DENVER — The city of Boulder, a haven of anti-fracking activism, offered tips Monday to residents struggling with rising home-heating prices amid a global natural-gas shortage.
The city’s website warned that residential natural gas bills are expected to increase this year by 37% over last winter and offered hints to keep costs down, including lowering the thermostat, washing clothes in cold water and dressing in layers.
“It’s not just up to your furnace to keep you warm,” the Boulder website said. “Dressing in layers can keep you warm while relying less on your heat source.”
Citing data from Xcel Energy, the city said that the average natural gas bill is expected to rise from $71 to about $98 per month, not including electricity costs.
“Behind the bigger bills are higher energy costs nationally and natural gas supply challenges,” the Boulder tip sheet says.
Its title is “Heating Costs Are Rising This Winter. Here’s How to Keep Your Bill Affordable.”
The irony was not lost on the Colorado Republican Party, given Boulder’s years of hostility to the oil-and-gas industry. The city and county of Boulder filed a lawsuit in 2018 against ExxonMobil and Suncor seeking “damages related to climate change.”
From 2013 to 2021, Boulder had a moratorium on hydraulic fracturing, which was lifted last month as the city council enacted tough new regulations on the industry. In 2018, Boulder voters approved an oil-and-gas pollution tax.
“Boulder has blocked energy [development] at every turn, pushed statewide policies to ban fracking, and sued energy companies - now they are complaining about the high energy costs and supply challenges they helped create,” tweeted the Colorado GOP.
U.S. natural gas prices skyrocketed in October and November, hitting their highest level since 2014 before dipping amid warmer-than-average temperatures in December.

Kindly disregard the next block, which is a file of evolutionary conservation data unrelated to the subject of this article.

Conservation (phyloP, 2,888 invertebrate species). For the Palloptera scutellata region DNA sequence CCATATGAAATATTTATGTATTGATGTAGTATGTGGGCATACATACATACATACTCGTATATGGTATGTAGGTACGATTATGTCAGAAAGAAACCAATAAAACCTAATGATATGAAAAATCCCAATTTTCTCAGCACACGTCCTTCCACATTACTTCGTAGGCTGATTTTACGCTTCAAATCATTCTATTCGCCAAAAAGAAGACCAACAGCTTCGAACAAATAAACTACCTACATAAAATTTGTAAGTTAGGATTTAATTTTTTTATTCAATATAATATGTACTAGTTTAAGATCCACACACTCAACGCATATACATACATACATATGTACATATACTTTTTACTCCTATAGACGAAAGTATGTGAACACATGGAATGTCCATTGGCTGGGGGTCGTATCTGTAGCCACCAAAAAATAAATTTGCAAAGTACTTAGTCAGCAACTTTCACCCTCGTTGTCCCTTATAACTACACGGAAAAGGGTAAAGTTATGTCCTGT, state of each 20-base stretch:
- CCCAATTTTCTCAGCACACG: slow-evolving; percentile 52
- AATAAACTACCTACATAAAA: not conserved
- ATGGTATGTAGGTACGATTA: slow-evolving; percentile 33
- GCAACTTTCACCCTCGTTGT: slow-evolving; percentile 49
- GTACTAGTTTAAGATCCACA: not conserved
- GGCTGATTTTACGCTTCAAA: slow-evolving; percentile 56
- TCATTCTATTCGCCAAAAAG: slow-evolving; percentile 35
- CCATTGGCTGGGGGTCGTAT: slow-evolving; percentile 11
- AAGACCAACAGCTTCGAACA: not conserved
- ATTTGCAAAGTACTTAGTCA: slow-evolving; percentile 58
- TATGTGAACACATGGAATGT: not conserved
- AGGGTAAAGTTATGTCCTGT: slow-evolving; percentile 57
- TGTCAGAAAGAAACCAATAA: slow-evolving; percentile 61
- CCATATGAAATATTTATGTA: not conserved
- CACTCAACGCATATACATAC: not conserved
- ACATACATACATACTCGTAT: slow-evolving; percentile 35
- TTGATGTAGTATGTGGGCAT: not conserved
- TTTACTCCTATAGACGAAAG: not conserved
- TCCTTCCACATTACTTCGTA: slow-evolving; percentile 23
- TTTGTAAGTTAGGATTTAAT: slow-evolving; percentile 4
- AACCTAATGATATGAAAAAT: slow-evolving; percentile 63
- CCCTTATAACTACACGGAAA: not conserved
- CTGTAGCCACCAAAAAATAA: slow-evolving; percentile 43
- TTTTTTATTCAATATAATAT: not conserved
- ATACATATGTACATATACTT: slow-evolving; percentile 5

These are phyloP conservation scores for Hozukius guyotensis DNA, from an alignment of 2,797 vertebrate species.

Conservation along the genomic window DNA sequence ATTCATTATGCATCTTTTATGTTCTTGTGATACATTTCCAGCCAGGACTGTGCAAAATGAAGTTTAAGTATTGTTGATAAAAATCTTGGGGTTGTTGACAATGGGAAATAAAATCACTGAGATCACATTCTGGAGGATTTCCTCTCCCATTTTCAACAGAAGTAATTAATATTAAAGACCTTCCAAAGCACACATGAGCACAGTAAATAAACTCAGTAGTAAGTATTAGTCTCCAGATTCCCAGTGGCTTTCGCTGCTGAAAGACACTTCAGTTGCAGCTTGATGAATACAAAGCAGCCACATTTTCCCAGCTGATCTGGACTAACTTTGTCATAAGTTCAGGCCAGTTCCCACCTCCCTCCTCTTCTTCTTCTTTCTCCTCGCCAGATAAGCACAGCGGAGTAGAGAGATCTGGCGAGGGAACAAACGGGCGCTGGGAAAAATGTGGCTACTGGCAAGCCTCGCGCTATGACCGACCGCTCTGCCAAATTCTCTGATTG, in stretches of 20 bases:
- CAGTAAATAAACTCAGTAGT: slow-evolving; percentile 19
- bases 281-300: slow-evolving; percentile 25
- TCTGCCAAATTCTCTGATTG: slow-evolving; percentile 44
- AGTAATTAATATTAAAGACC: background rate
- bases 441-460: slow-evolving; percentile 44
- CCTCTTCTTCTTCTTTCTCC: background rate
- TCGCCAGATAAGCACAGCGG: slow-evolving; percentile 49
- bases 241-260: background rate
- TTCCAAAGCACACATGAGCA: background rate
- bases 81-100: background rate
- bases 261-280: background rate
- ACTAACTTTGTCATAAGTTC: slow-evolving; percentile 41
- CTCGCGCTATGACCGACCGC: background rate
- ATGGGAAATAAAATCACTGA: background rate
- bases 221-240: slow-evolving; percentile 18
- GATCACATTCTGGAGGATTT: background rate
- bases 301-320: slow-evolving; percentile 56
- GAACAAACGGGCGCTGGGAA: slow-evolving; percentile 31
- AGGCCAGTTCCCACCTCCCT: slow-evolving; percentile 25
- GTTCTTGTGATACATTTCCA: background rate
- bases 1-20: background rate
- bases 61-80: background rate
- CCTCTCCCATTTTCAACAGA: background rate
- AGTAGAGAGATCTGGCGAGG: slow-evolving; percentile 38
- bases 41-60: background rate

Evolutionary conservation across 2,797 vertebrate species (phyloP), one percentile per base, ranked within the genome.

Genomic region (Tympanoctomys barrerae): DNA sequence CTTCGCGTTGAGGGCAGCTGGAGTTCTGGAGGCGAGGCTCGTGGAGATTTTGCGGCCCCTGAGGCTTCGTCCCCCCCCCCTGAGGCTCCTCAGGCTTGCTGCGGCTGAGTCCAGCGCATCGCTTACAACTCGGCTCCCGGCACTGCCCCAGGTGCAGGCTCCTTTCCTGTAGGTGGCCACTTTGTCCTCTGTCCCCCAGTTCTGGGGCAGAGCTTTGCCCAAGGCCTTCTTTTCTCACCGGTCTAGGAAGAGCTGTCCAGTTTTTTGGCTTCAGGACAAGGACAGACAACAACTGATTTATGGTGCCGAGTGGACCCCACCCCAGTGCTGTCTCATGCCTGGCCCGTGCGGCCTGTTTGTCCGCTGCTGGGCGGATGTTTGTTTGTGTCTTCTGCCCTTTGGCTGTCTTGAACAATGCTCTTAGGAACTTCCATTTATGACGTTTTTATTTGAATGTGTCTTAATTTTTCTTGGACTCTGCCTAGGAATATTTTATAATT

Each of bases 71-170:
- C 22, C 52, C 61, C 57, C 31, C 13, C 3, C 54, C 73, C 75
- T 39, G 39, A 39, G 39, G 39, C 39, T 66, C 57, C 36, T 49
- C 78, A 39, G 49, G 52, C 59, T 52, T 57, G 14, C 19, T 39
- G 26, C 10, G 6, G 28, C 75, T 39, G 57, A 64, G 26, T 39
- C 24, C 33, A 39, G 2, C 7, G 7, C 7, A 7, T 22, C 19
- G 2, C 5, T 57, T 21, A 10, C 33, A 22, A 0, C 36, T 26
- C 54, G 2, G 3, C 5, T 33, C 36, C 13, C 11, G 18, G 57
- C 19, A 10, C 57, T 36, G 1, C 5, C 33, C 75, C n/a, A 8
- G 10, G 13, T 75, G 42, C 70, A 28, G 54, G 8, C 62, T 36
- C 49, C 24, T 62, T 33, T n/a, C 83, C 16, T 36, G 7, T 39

The U.S. Energy Information Administration said production of both crude oil and natural gas declined in 2020 “with decreased demand following responses to the COVID-19 pandemic,” and that inventories “entered the 2021-22 winter heating season at the lowest level since 2018.”
“Natural gas prices have increased heading into the winter because production has not yet rebounded from the pandemic and there is greater demand for natural gas, leading to higher wholesale prices nationwide,” said Xcel Energy in a Nov. 17 statement. “Xcel Energy does not make a profit on the natural gas it purchases to deliver to customers or to use to generate electricity.”
In its recommendations, Boulder also advised residents to take advantage of the sun by opening south-facing blinds; turn down the temperature on water heaters, and use cold water whenever possible.
“Cold water works just fine for washing most clothing,” the city said. “Running your dishwasher daily, instead of hand washing your dishes, can often save both energy and water.”